What does the downward trend mean?
- A report from the National Center for Health Statistics shows that 2018 saw the fewest babies born in the U.S. since 1986.
- The reasons are plenty: After effects from the Great Recession, fewer teenage pregnancies, prohibitive child care costs, concerns over climate change and political strife, and different priorities among millennials.
- The low birthrate isn't necessarily cause for alarm, however if it keeps declining it may be difficult for future generations to support an aging population.
Yemen leads the list of the most fragile nations, with the U.S. and U.K. among the "most worsened."
With the seemingly endless growth of the Democratic primary field, social behaviorists are worried that we may suffer from choice overload.
- The Democratic primary field has grown to be one of the largest in history, partially due to a desire to take down Donald Trump.
- But this may backfire; social behaviorists warn that presenting people with too many choices can produce choice overload, resulting in paralysis and regret.
- What are the negative effects of being offered too many choices? Are there any benefits to be had from this huge field of candidates?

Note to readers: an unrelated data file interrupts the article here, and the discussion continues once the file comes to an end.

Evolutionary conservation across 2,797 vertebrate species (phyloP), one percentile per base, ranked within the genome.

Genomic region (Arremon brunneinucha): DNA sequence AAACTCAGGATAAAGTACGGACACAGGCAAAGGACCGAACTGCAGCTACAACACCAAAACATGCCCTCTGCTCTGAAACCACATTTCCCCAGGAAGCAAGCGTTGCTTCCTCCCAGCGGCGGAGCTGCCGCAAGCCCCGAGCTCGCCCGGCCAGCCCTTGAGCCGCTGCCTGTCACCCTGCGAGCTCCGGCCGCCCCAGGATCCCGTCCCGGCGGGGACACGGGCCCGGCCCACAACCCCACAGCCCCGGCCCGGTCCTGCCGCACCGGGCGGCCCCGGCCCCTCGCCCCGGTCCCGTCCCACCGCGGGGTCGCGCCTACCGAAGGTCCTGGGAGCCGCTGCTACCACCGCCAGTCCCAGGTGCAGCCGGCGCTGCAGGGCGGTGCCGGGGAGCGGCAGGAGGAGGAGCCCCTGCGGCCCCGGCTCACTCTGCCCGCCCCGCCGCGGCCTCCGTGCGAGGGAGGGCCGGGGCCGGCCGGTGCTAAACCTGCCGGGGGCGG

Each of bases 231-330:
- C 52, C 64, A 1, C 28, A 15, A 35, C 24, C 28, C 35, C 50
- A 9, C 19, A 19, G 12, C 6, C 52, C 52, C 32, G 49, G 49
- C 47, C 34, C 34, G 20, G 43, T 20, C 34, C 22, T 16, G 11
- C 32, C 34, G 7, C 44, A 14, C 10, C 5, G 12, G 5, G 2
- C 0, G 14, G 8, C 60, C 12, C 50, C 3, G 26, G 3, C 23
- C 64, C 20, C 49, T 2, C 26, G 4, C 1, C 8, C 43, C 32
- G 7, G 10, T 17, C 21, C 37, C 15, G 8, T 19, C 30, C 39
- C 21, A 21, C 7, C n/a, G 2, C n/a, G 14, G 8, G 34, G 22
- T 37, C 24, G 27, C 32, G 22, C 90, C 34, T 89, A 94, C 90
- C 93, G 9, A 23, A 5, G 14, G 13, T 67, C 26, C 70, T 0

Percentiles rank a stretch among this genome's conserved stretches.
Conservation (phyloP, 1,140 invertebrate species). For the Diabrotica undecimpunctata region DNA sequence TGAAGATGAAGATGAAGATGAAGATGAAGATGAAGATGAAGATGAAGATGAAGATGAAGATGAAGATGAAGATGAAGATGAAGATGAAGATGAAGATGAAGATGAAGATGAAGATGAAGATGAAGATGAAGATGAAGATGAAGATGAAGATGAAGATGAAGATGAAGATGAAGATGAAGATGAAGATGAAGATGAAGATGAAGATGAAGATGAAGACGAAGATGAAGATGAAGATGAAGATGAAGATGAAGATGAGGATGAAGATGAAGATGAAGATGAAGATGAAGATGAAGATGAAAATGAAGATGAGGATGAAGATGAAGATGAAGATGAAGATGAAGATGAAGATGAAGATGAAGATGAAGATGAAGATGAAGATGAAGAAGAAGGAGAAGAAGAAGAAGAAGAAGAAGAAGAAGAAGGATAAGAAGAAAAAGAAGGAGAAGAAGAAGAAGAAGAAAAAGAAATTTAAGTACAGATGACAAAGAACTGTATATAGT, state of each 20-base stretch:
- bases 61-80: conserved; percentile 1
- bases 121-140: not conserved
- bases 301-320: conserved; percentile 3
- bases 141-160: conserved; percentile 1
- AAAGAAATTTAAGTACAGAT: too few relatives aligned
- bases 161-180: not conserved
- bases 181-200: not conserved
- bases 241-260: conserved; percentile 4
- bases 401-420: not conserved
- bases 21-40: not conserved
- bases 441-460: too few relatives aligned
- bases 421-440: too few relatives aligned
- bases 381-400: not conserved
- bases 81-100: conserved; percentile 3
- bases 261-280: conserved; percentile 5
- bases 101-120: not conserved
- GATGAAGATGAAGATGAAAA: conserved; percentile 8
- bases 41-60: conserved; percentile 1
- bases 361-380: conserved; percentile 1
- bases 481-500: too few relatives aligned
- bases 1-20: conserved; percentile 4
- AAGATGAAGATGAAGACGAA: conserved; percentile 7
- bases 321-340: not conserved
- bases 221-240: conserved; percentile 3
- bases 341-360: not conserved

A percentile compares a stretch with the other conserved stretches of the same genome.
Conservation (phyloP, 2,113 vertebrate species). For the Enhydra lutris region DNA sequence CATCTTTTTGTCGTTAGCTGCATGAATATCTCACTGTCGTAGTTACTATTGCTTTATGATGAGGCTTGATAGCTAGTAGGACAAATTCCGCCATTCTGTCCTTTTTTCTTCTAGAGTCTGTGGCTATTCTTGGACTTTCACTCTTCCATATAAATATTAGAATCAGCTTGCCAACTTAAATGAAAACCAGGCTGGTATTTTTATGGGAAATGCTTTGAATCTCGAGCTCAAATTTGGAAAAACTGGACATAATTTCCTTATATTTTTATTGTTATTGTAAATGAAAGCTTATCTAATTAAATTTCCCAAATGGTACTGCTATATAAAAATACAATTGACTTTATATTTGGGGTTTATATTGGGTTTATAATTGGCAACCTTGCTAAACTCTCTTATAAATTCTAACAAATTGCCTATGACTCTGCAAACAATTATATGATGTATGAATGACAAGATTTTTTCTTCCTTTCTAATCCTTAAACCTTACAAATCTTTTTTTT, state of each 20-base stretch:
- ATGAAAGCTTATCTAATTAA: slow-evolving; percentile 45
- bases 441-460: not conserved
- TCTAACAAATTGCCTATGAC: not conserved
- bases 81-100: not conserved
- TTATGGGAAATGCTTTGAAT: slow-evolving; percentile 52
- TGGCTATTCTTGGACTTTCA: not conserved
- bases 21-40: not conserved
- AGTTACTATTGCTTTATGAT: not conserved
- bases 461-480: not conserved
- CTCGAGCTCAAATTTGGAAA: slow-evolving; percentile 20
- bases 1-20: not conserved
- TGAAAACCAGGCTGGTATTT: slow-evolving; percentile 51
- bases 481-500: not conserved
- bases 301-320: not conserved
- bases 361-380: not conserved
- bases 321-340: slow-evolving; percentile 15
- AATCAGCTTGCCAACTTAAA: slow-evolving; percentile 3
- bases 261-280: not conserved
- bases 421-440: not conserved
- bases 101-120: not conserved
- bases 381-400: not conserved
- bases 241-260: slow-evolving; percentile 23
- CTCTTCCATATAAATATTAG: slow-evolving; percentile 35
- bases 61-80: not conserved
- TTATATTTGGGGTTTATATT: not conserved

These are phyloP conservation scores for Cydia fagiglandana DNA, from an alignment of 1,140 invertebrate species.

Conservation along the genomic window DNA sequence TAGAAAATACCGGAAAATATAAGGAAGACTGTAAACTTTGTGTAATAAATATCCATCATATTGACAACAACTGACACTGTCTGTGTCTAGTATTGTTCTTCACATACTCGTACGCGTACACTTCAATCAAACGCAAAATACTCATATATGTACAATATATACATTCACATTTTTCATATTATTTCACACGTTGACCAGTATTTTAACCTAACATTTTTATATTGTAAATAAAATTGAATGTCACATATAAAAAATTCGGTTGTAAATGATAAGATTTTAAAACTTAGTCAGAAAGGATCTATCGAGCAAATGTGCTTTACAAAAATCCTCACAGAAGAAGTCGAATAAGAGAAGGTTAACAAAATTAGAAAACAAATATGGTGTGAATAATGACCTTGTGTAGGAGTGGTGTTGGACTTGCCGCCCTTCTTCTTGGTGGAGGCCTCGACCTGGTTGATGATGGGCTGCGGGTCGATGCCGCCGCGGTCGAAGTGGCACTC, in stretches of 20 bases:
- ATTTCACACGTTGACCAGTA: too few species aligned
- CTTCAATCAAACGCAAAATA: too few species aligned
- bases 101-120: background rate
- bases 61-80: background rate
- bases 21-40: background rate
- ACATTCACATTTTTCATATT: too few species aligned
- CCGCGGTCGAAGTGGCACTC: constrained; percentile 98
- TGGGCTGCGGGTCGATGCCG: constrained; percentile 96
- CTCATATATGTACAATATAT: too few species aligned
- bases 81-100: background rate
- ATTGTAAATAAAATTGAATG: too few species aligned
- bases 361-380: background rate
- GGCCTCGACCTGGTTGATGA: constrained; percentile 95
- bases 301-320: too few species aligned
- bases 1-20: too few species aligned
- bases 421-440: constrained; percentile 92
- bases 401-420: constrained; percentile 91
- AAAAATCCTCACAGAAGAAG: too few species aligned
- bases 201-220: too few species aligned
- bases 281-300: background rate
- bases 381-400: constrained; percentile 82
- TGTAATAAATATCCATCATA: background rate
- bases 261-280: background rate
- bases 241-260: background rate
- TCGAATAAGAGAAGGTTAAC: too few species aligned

What can and can't you say? A brief glimpse of precedent-setting free speech cases in the United States.
- There's a reason you're free to wear clothing with protest statements on them today. In 1968, 19-year-old Paul Robert Cohen was arrested for disturbing the peace by wearing a jacked that read "F*ck the Draft" in a California courthouse. His case went to the U.S. Supreme Court, which decided that being offended by the jacket did not merit censorship.
- Jonathan Zimmerman argues that the history of debate in the U.S. – of who gets to say what, and how that has evolved – should be taught to every American.
- Zimmerman also says it's ahistorical for free speech to be cast as a conservative issue. For much of U.S. history, champions of free speech were those who fought for social justice to help the powerless keep the only power they had: their voices.
Psychologists looked at how liberals and conservatives react after learning about "white privilege".
- Psychologists looked at how liberals and conservatives viewed poor people after learning about "white privilege".
- Conservatives didn't show much sympathy for poor people regardless of race.
- Liberals seemed to blame poor white people for their problems.
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